• Home Inspection Fee Financed by HUD: HUD will allow homebuyers to finance up to $300 in home inspection costs through FHA mortgages - up from the current $200 figure, to account for inflationary increases in the costs of inspections. HUD also will allow and recommend that communities use funds from HUD's Community Development Block Grants and HOME program to pay for home inspections for low- and moderate-income homebuyers.

  • Increased Homeownership Counseling: HUD seeks to increase assistance to housing counseling agencies, which help educate families about ways to buy and keep their homes. A proposal in HUD's 1999 budget seeks a 25 percent increase in funds for homeownership counseling, for a total of $25 million next year. Counseling helps homebuyers learn about potential problems to look for before they buy a home, emphasizes the importance of a full home inspection, helps buyers determine how much they can afford to spend, and teaches negotiating skills that can cut the price of a home purchase. HUD funds about 400 local housing counseling agencies and five national nonprofit organizations.

  • Speedy FHA Mortgage Application Review: HUD will make available its own powerful new high-speed loan evaluation system to all FHA lenders later this year. FHA began using Freddie Mac's Loan Prospector computerized loan evaluation system in March - cutting the time it takes to evaluate a homebuyer's application for an FHA-insured mortgage from four weeks to two minutes, dramatically reducing paperwork, and enabling more families to qualify for FHA mortgages. FHA is also now using a similar system from Fannie Mae in a pilot project. While the Freddie Mac system is available only to FHA lenders that do business with Freddie Mac and the Fannie Mae system is available only to some lenders doing business with that organization, HUD's system will be available to all FHA lenders. Freddie Mac and Fannie Mae are government-sponsored enterprises that buy mortgages from lenders, package them into marketable securities, and sell them to investors.

  • Lower FHA Premiums: HUD will hold down the costs of FHA premiums to the level achieved earlier in President Clinton's Administration, when FHA reduced its upfront mortgage closing costs four times. The cuts reduced average FHA closing costs for first-time homebuyers by $1,200 around the country and by $1,400 in central cities.

  • Keeping Buyers in Their Homes: HUD will develop a system to do a computerized analysis of homebuyers with FHA mortgages who miss two or more monthly payments. This will enable FHA and lenders to work with the homebuyer to provide credit counseling and other assistance to help avoid defaults.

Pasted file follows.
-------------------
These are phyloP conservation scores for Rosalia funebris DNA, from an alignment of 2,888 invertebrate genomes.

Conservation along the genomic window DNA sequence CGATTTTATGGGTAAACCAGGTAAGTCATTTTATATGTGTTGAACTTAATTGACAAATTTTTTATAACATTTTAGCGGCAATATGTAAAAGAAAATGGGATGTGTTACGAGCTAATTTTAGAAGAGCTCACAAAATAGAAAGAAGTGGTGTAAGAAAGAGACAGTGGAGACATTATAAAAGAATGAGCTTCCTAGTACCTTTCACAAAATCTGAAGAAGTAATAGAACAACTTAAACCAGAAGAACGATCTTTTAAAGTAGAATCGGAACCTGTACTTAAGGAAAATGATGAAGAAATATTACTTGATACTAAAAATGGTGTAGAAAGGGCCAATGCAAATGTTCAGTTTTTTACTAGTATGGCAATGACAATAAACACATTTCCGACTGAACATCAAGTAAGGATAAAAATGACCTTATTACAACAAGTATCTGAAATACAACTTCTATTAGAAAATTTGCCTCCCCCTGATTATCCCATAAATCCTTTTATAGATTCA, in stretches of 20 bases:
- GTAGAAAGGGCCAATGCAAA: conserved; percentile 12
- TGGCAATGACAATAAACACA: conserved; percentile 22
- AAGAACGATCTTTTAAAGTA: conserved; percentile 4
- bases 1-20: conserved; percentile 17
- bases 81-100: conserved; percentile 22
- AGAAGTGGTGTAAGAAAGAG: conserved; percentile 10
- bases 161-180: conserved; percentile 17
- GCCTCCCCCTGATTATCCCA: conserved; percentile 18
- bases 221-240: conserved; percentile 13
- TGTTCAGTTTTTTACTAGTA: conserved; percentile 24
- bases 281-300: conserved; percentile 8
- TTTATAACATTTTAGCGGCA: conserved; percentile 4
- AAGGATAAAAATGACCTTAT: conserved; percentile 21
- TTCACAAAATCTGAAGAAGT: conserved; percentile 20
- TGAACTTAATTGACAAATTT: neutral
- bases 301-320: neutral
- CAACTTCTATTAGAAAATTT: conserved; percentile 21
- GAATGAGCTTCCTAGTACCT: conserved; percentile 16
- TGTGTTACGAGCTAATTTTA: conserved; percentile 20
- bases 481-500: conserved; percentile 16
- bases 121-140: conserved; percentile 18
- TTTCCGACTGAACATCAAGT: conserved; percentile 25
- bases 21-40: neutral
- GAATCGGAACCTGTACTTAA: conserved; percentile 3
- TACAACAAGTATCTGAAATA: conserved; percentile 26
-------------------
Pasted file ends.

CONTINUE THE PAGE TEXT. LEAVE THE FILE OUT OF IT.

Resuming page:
Primarily as a result of the strong economy created by President Clinton's policies, America's homeownership rate rose to the highest annual level in history last year - 65.7 percent of all households. The rate rose to 65.9 percent in the first quarter of this year. A record 68 million American families now own their homes - 6.2 million more families than when President Clinton took office. The Administration has also pursued an aggressive homeownership strategy - including creating the National Partners in Homeownership, creating Homeownership Zones, toughening enforcement of the Fair Housing Act, and cutting FHA fees. FHA plays a key role in HUD's homeownership programs.

FHA does not make mortgage loans directly, but rather insures loans made by private lenders to homebuyers. FHA insurance guarantees the lender timely payment of principal and interest, in the event the homebuyer defaults on the loan. Because FHA mortgage insurance protects lenders from losses, it enables many Americans who otherwise would have been unable to qualify for mortgages to get the loans and become homeowners. Over its six-decade history, FHA has made homeownership available to about 25 million families.

FHA-insured loans benefit homebuyers in these ways: 1) Downpayments can be as low as 3 percent - lower than the minimum that lenders generally require for non-FHA mortgages. High downpayments are a major roadblock to homeownership. 2) Homebuyers can borrow closing costs in their mortgages - something not permitted with many non-FHA mortgages. 3) FHA's requirements for homebuyer credit ratings are more flexible than those set by many lenders for non-FHA borrowers. 4) FHA permits homebuyers to use gifts from family members and non-profit groups to make their downpayments, while conventional loans generally require homebuyers to come up with downpayments on their own. 5) FHA permits a borrower to carry more debt than a private mortgage insurer would allow.

[Also see Reaction to HUD's Homebuyer Protection Plan]

Content Archived: January 20, 2009